POSTED: Wednesday, June 19, 2013 - 11:18am
UPDATED: Wednesday, June 19, 2013 - 4:10pm
CNN — Federal agents watched in horror as an unknown man in an internet photo appealed for stomach-churning advice -- how to rape the child beside him.
The girl was in pajamas and the man appeared intent on abusing her sometime soon.
Homeland Security agents knew they were in a race against time to save the girl.
In a narrow, windowless office outside Washington, DC, Special Agent Jim Cole sits at a bank of computer screens. The room is modest but the technology Cole is using is second to none.
He showed CNN's Freedom Project how Homeland Security Investigations agents chase down child pornographers. The tone in his voice changes when he begins to tell us about the 11-year-old girl and the special case, which the agency has termed "Sunflower."
"This Sunflower series [of photos] was being posted by an individual who was looking for information on how best to rape this little girl and get away with it."
Cole, who has daughters of his own, says he began scanning the photos being posted online for any clues that might give away their location. And he knew, he didn't have much time.
"The advice he was getting online ranged from drugging her to brutally attacking her," says Cole. "It was progressing so we were extremely concerned for her welfare."
The agent noticed a blurry highway road sign in the window. It was his first, and best, clue. He and his colleagues set to work.
The road sign looked like a sunflower logo -- a clue that led agents to Kansas where the sunflower is the state flower.
And the first number on the sign was surely a 2. But the other numbers were too blurred to be sure which road it was.
"We began looking at the road sign. It really looked to most of us like a highway 203, and there was a highway 203 in Kansas, [but] when we got there, got off the plane the agent from Kansas said "it's not 203, we just drove the whole highway, the sign's not there.""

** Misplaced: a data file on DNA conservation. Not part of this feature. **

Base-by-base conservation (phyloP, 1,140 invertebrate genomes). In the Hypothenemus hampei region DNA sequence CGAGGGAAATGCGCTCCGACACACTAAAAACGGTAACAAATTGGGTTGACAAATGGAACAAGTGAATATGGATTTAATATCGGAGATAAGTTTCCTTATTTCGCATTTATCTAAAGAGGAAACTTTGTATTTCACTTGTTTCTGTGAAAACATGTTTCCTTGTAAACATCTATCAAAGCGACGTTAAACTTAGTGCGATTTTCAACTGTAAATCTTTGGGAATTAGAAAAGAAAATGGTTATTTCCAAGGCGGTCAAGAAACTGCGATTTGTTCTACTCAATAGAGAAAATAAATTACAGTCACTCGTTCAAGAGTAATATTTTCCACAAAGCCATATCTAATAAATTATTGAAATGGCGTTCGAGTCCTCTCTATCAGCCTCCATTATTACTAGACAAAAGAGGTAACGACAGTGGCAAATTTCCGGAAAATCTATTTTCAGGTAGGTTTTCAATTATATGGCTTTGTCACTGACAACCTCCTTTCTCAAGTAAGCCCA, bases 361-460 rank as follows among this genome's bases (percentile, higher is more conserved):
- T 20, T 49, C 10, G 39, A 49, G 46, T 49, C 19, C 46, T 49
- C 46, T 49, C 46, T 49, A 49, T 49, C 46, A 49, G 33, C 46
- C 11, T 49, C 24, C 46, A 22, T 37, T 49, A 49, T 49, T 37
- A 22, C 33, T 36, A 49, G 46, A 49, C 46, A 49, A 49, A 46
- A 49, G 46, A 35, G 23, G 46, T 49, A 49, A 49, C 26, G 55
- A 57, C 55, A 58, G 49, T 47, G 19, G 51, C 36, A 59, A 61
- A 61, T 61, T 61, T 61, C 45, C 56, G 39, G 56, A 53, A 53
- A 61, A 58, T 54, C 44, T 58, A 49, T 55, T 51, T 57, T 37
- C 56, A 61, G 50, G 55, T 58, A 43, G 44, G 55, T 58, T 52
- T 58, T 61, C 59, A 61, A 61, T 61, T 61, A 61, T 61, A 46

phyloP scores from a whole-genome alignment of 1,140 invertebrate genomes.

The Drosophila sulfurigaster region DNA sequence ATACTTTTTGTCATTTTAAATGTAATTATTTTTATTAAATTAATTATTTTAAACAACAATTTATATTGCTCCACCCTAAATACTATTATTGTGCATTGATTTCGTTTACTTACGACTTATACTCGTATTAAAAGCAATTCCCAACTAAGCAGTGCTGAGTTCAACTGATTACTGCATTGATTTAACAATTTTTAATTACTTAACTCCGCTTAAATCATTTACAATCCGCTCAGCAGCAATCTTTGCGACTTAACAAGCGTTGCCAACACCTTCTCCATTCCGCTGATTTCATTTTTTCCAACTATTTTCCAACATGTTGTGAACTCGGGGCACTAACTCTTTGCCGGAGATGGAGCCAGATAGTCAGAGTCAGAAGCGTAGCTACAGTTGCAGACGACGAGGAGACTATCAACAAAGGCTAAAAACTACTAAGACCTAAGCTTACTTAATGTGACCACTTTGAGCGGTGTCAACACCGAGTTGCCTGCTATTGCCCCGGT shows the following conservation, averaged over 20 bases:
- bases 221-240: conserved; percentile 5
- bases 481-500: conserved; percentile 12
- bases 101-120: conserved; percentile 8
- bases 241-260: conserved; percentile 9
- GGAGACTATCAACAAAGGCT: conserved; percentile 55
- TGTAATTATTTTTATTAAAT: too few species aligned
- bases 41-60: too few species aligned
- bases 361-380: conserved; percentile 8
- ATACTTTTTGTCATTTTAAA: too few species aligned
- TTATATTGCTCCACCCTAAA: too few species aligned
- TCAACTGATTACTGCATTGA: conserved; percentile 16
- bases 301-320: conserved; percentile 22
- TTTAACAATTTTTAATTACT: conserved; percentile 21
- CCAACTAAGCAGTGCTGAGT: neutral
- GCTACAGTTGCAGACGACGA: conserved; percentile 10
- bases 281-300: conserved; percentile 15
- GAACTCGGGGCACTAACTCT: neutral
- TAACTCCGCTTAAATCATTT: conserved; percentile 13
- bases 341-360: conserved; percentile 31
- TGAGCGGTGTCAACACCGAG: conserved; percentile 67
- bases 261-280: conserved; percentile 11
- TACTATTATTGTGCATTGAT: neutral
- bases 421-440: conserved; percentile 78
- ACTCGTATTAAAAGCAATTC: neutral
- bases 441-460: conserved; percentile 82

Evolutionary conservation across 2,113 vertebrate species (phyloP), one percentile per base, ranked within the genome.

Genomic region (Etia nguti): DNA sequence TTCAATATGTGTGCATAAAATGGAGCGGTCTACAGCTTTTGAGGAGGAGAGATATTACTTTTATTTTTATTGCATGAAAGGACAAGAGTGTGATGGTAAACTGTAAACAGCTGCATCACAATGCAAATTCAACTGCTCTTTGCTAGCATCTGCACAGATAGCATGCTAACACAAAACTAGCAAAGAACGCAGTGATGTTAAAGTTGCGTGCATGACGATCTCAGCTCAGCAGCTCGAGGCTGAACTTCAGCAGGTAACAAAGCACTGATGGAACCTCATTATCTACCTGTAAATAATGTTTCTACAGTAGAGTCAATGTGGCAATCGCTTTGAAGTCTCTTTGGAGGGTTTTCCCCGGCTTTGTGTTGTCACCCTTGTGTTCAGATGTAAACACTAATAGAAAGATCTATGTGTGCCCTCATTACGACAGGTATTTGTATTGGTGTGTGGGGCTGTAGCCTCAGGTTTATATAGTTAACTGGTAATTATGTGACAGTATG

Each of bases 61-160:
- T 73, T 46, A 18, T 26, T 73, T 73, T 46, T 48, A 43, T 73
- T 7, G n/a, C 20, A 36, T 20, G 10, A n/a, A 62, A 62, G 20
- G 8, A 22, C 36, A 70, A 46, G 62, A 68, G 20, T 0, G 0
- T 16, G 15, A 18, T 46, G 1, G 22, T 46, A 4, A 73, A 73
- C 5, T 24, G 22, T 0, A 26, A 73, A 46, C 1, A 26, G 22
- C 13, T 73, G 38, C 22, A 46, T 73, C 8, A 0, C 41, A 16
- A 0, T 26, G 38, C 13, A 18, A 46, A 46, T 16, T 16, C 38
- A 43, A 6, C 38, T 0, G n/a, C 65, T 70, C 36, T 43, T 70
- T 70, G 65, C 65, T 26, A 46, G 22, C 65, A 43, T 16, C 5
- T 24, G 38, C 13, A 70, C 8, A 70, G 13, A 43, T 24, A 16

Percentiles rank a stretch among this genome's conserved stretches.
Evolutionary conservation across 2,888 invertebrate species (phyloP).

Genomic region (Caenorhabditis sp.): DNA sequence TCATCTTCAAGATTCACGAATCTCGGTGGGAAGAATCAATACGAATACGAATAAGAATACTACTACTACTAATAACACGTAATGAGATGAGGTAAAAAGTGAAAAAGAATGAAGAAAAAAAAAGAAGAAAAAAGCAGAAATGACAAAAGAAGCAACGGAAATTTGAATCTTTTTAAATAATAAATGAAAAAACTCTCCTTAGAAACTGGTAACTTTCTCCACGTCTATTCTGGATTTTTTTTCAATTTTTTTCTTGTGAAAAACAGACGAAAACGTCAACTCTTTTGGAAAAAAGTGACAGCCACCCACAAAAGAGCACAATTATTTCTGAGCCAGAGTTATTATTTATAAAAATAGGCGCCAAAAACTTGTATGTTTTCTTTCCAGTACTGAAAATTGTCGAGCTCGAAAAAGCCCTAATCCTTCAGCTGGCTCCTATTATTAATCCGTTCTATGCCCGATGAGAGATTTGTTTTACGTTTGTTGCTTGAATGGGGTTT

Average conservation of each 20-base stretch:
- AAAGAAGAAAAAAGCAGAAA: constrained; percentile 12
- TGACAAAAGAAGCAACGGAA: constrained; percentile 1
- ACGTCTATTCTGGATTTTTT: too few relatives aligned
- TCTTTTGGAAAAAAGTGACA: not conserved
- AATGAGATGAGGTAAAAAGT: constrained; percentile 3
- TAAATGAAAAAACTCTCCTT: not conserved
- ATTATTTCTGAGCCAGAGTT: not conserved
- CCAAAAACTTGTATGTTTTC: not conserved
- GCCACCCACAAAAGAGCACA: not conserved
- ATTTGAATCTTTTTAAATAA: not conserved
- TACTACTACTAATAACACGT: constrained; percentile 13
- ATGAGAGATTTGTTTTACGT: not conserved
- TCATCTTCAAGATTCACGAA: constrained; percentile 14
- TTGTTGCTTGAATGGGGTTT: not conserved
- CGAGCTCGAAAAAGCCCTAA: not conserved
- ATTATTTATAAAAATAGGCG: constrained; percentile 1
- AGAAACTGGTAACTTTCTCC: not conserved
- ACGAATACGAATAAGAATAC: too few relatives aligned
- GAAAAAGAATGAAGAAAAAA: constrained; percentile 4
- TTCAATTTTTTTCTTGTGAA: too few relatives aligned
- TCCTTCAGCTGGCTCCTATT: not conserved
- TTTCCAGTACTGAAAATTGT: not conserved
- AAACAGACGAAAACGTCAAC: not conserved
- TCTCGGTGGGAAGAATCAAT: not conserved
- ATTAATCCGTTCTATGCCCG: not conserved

So Cole and the other agents got back on the road and started driving every highway in Kansas that starts with a 2.
"At the very end of the highway where it teed into another highway, we found the sign. I jumped out of the vehicle on a very busy highway and almost got hit by a car."
Knowing the approximate location, Cole called the local sheriff's department, who recognized a backyard swimming pool in another one of the photos.
They conducted a raid; arresting the suspect before the exploitation could escalate to the point of rape.
"When we went in that morning, [the 11-year-old girl] was still wearing those same pajamas as depicted in the images."
Former ICE Director John Morton, speaking in January, touted the success of this raid and subsequent ones -- named Operation Sunflower after the Kansas case -- that rescued 123 children, reminded Americans that while there was good news to report, the dangers that children face online and elsewhere remain.
"As satisfying as the arrests in Operation Sunflower have been, today is obviously a day of mixed emotions because this operation is ultimately a tale of the perverse, pervasive and violent exploitation of children - very young children to satisfy the dark pleasures of a group of twisted adults," said Morton.
"Sadly, some of the children were very young. For example, some of the children we rescued were between the ages of two and three. Nine children were between the ages of four and six."
Already in the first six months of 2013, HSI agents have rescued 337 child victims, and they've taken 964 alleged child predators off the street.